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COMMONWEALTH v. SHANTZ (09/22/75)

SUPERIOR COURT OF PENNSYLVANIA


decided: September 22, 1975.

COMMONWEALTH
v.
SHANTZ, APPELLANT

Appeal from judgment of sentence of Court of Common Pleas of Delaware County, Sept. T., 1973, Nos. 21 and 22, in case of Commonwealth of Pennsylvania v. Ira John Shantz, Jr.

COUNSEL

Bernard M. Berman, Assistant Public Defender, for appellant.

Ralph B. D'Iorio, Assistant District Attorney, and Stephen J. McEwen, Jr., District Attorney, for Commonwealth, appellee.

Watkins, P. J., Jacobs, Hoffman, Cercone, Price, Van der Voort, and Spaeth, JJ. Opinion by Hoffman, J.

Author: Hoffman

[ 236 Pa. Super. Page 47]

Appellant contends that testimonial references to "mug shots" and to "another charge" constitute reversible error under the authority of Commonwealth v. Allen, 448 Pa. 177, 292 A.2d 373 (1972).

Appellant was arrested on June 13, 1973, on a charge of forcible rape which occurred on October 24, 1972, and was brought to trial before a jury on December 5, 1973. The Commonwealth's evidence consisted in large part of the testimony of the complaining witness, Joy DePue. In addition to relating the details of the rape, the victim testified that she identified a picture of appellant as that of her assailant from a photographic array of eight snapshots. On redirect examination, the Assistant District Attorney questioned the victim as follows:

"Q. What did I tell you, when I talked to you?

[ 236 Pa. Super. Page 48]

"A. When?

"Q. Yesterday, or today.

"A. You just told me that: Not to use the mug shots.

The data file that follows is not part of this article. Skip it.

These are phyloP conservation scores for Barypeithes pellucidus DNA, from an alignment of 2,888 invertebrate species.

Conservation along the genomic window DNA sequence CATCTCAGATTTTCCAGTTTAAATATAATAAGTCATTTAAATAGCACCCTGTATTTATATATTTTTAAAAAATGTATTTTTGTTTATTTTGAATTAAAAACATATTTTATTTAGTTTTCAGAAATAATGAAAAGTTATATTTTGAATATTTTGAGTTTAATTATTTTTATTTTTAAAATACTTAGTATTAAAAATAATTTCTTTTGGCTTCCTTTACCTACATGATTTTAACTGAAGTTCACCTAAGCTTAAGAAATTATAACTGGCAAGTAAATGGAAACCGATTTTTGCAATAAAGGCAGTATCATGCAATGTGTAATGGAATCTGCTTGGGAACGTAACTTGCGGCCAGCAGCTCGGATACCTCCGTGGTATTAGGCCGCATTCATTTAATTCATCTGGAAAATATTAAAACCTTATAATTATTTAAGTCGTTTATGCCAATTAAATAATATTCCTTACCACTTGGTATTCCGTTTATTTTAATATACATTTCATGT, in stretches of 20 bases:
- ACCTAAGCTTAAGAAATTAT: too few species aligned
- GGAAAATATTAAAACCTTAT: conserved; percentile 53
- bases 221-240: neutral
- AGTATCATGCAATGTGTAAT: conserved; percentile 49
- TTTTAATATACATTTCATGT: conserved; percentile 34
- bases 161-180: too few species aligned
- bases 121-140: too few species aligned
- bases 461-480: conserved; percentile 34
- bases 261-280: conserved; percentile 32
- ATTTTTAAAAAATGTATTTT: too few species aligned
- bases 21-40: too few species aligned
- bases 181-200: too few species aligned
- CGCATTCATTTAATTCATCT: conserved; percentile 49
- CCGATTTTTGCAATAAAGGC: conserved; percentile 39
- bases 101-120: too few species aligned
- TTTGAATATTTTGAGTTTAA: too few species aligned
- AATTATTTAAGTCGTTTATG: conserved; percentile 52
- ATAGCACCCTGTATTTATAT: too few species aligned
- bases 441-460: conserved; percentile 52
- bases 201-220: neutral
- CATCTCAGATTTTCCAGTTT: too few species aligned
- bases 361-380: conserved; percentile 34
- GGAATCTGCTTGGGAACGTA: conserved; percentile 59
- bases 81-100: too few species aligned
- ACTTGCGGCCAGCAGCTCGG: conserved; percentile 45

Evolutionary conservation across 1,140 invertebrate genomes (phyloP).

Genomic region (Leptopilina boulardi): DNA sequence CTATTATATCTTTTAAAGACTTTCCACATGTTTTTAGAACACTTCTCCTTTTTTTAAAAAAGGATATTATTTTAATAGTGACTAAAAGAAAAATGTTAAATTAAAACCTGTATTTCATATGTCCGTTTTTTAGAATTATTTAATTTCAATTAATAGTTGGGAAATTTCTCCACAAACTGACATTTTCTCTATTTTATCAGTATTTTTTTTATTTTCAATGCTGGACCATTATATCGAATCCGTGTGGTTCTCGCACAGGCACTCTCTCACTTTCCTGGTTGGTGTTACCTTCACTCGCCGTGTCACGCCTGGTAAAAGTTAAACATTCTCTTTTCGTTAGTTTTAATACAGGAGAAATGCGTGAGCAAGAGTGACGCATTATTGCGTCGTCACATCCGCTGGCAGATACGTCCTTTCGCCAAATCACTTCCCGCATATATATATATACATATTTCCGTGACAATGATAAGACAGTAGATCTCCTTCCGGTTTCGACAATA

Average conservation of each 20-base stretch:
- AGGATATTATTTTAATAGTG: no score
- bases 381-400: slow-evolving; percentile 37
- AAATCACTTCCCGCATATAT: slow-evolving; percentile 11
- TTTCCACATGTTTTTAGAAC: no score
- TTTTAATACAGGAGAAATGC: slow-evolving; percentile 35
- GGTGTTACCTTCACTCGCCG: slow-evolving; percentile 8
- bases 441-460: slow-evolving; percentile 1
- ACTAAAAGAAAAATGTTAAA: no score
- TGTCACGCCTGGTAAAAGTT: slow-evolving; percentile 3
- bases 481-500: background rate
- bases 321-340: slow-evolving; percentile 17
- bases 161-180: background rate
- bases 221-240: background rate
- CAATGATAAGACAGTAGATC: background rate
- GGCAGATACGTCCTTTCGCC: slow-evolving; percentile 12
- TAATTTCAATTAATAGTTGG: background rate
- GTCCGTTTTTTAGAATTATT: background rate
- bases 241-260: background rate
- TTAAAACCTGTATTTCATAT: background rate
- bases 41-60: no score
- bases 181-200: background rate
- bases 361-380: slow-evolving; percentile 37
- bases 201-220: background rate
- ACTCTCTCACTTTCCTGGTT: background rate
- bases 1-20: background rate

"Q. Not to use what?

"A. Mug shots."

Defense counsel immediately moved for a mistrial, but the trial court denied the motion. In so doing, the court stated: ". . . I very much regret that this has happened, because we are in a dangerous area. And it is additionally regrettable because the photographs, which I viewed yesterday, at the suppression hearing, are, indeed not mug shots; nor is there any suggestion about them that they are. And they represent a very high quality, in my opinion, of a photographic lineup with a remarkable similarity among the eight individuals pictured."

The Commonwealth subsequently called Trooper Murphy, the investigating officer, to the stand. He testified that when appellant was brought to the police barracks on June 13, 1973, he voluntarily consented to have his photograph taken, and further agreed that the police could show the photograph to Joy DePue. Trooper Murphy stated that prior to this time, the police were not in possession of any photograph of appellant. The photographs used in the array were admitted into evidence and shown to each juror individually.

As appellant admits, the rationale behind the doctrine announced in Commonwealth v. Allen, supra, is that prejudice can result from a reference to an accused's prior criminal activity. It is equally clear, however, that Allen did not create a prophylactic rule: "The suggestion that any reference to a defendant's photograph is so prejudicial that an inflexible rule of reversal must apply is explicitly rejected. We hold that after the reference to a photograph the controlling question is whether or not a juror could reasonably infer from the facts presented that the accused had engaged in prior criminal activity. A mere passing reference to photographs from which

[ 236 Pa. Super. Page 49]